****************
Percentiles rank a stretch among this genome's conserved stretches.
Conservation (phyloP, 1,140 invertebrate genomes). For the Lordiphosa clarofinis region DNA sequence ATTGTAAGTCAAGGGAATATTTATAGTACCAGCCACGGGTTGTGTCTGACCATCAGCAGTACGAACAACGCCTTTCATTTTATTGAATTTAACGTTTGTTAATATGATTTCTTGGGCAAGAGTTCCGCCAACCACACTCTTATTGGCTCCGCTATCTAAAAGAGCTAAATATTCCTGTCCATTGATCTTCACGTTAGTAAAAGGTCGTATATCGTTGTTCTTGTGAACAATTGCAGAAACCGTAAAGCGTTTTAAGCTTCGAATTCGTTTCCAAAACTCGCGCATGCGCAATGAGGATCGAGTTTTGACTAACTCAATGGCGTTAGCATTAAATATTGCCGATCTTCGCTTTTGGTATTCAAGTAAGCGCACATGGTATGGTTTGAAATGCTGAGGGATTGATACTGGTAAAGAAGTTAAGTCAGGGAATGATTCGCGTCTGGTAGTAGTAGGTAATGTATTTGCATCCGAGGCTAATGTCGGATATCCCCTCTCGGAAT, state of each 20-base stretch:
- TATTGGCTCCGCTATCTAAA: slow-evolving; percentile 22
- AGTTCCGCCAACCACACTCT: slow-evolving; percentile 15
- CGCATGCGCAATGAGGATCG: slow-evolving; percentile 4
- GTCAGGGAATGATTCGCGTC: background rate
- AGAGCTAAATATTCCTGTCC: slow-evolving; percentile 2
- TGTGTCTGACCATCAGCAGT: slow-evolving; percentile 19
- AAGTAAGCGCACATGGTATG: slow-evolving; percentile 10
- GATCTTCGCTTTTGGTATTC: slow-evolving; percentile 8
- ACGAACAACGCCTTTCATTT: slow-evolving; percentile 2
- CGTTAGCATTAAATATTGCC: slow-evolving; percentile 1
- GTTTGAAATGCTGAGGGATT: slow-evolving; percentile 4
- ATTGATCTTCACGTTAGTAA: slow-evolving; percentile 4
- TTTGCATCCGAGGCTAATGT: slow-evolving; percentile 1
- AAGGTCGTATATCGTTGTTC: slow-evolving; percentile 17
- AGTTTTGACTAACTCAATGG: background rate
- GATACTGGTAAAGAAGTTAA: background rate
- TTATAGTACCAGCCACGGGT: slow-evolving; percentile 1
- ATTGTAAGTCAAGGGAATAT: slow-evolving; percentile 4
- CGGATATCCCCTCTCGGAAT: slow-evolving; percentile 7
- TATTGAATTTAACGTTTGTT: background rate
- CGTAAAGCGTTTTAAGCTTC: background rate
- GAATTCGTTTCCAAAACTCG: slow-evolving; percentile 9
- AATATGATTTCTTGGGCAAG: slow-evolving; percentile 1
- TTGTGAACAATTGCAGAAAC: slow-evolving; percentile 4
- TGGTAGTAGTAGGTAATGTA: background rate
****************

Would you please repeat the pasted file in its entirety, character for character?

Percentiles rank a stretch among this genome's conserved stretches.
Conservation (phyloP, 1,140 invertebrate genomes). For the Lordiphosa clarofinis region DNA sequence ATTGTAAGTCAAGGGAATATTTATAGTACCAGCCACGGGTTGTGTCTGACCATCAGCAGTACGAACAACGCCTTTCATTTTATTGAATTTAACGTTTGTTAATATGATTTCTTGGGCAAGAGTTCCGCCAACCACACTCTTATTGGCTCCGCTATCTAAAAGAGCTAAATATTCCTGTCCATTGATCTTCACGTTAGTAAAAGGTCGTATATCGTTGTTCTTGTGAACAATTGCAGAAACCGTAAAGCGTTTTAAGCTTCGAATTCGTTTCCAAAACTCGCGCATGCGCAATGAGGATCGAGTTTTGACTAACTCAATGGCGTTAGCATTAAATATTGCCGATCTTCGCTTTTGGTATTCAAGTAAGCGCACATGGTATGGTTTGAAATGCTGAGGGATTGATACTGGTAAAGAAGTTAAGTCAGGGAATGATTCGCGTCTGGTAGTAGTAGGTAATGTATTTGCATCCGAGGCTAATGTCGGATATCCCCTCTCGGAAT, state of each 20-base stretch:
- TATTGGCTCCGCTATCTAAA: slow-evolving; percentile 22
- AGTTCCGCCAACCACACTCT: slow-evolving; percentile 15
- CGCATGCGCAATGAGGATCG: slow-evolving; percentile 4
- GTCAGGGAATGATTCGCGTC: background rate
- AGAGCTAAATATTCCTGTCC: slow-evolving; percentile 2
- TGTGTCTGACCATCAGCAGT: slow-evolving; percentile 19
- AAGTAAGCGCACATGGTATG: slow-evolving; percentile 10
- GATCTTCGCTTTTGGTATTC: slow-evolving; percentile 8
- ACGAACAACGCCTTTCATTT: slow-evolving; percentile 2
- CGTTAGCATTAAATATTGCC: slow-evolving; percentile 1
- GTTTGAAATGCTGAGGGATT: slow-evolving; percentile 4
- ATTGATCTTCACGTTAGTAA: slow-evolving; percentile 4
- TTTGCATCCGAGGCTAATGT: slow-evolving; percentile 1
- AAGGTCGTATATCGTTGTTC: slow-evolving; percentile 17
- AGTTTTGACTAACTCAATGG: background rate
- GATACTGGTAAAGAAGTTAA: background rate
- TTATAGTACCAGCCACGGGT: slow-evolving; percentile 1
- ATTGTAAGTCAAGGGAATAT: slow-evolving; percentile 4
- CGGATATCCCCTCTCGGAAT: slow-evolving; percentile 7
- TATTGAATTTAACGTTTGTT: background rate
- CGTAAAGCGTTTTAAGCTTC: background rate
- GAATTCGTTTCCAAAACTCG: slow-evolving; percentile 9
- AATATGATTTCTTGGGCAAG: slow-evolving; percentile 1
- TTGTGAACAATTGCAGAAAC: slow-evolving; percentile 4
- TGGTAGTAGTAGGTAATGTA: background rate